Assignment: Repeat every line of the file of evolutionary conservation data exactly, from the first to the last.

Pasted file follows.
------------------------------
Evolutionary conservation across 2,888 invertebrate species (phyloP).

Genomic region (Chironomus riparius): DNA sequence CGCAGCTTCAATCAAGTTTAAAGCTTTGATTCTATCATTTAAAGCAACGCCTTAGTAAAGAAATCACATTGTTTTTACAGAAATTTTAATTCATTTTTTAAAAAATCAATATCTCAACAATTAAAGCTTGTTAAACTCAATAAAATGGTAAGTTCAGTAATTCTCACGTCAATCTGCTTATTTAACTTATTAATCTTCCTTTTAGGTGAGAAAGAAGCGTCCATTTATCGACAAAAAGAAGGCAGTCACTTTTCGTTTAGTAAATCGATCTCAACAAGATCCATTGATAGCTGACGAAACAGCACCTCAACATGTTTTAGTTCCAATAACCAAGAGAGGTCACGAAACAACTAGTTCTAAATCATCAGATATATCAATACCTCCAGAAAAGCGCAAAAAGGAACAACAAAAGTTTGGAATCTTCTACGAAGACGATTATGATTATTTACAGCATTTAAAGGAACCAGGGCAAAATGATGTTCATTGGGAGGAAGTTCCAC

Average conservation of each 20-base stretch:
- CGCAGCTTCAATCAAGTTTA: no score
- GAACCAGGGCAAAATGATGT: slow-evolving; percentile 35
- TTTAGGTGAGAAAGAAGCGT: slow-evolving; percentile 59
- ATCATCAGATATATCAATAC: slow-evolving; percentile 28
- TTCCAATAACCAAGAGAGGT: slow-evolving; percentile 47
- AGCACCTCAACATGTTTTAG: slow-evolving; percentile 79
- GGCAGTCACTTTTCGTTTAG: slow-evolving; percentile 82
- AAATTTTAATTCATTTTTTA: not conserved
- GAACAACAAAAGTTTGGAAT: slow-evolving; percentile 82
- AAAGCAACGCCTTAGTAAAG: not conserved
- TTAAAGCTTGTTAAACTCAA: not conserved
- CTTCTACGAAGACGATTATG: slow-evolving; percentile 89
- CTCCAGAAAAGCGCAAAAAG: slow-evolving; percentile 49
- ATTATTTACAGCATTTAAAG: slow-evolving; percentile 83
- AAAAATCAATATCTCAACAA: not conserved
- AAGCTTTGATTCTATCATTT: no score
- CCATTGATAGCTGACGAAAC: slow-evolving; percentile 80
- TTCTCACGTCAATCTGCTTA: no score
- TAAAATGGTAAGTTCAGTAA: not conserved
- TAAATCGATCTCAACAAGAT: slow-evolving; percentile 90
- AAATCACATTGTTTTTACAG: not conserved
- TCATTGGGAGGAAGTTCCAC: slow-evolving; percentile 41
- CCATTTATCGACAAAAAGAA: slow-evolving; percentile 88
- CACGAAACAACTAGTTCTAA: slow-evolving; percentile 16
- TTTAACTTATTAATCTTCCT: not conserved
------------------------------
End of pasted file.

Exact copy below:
Evolutionary conservation across 2,888 invertebrate species (phyloP).

Genomic region (Chironomus riparius): DNA sequence CGCAGCTTCAATCAAGTTTAAAGCTTTGATTCTATCATTTAAAGCAACGCCTTAGTAAAGAAATCACATTGTTTTTACAGAAATTTTAATTCATTTTTTAAAAAATCAATATCTCAACAATTAAAGCTTGTTAAACTCAATAAAATGGTAAGTTCAGTAATTCTCACGTCAATCTGCTTATTTAACTTATTAATCTTCCTTTTAGGTGAGAAAGAAGCGTCCATTTATCGACAAAAAGAAGGCAGTCACTTTTCGTTTAGTAAATCGATCTCAACAAGATCCATTGATAGCTGACGAAACAGCACCTCAACATGTTTTAGTTCCAATAACCAAGAGAGGTCACGAAACAACTAGTTCTAAATCATCAGATATATCAATACCTCCAGAAAAGCGCAAAAAGGAACAACAAAAGTTTGGAATCTTCTACGAAGACGATTATGATTATTTACAGCATTTAAAGGAACCAGGGCAAAATGATGTTCATTGGGAGGAAGTTCCAC

Average conservation of each 20-base stretch:
- CGCAGCTTCAATCAAGTTTA: no score
- GAACCAGGGCAAAATGATGT: slow-evolving; percentile 35
- TTTAGGTGAGAAAGAAGCGT: slow-evolving; percentile 59
- ATCATCAGATATATCAATAC: slow-evolving; percentile 28
- TTCCAATAACCAAGAGAGGT: slow-evolving; percentile 47
- AGCACCTCAACATGTTTTAG: slow-evolving; percentile 79
- GGCAGTCACTTTTCGTTTAG: slow-evolving; percentile 82
- AAATTTTAATTCATTTTTTA: not conserved
- GAACAACAAAAGTTTGGAAT: slow-evolving; percentile 82
- AAAGCAACGCCTTAGTAAAG: not conserved
- TTAAAGCTTGTTAAACTCAA: not conserved
- CTTCTACGAAGACGATTATG: slow-evolving; percentile 89
- CTCCAGAAAAGCGCAAAAAG: slow-evolving; percentile 49
- ATTATTTACAGCATTTAAAG: slow-evolving; percentile 83
- AAAAATCAATATCTCAACAA: not conserved
- AAGCTTTGATTCTATCATTT: no score
- CCATTGATAGCTGACGAAAC: slow-evolving; percentile 80
- TTCTCACGTCAATCTGCTTA: no score
- TAAAATGGTAAGTTCAGTAA: not conserved
- TAAATCGATCTCAACAAGAT: slow-evolving; percentile 90
- AAATCACATTGTTTTTACAG: not conserved
- TCATTGGGAGGAAGTTCCAC: slow-evolving; percentile 41
- CCATTTATCGACAAAAAGAA: slow-evolving; percentile 88
- CACGAAACAACTAGTTCTAA: slow-evolving; percentile 16
- TTTAACTTATTAATCTTCCT: not conserved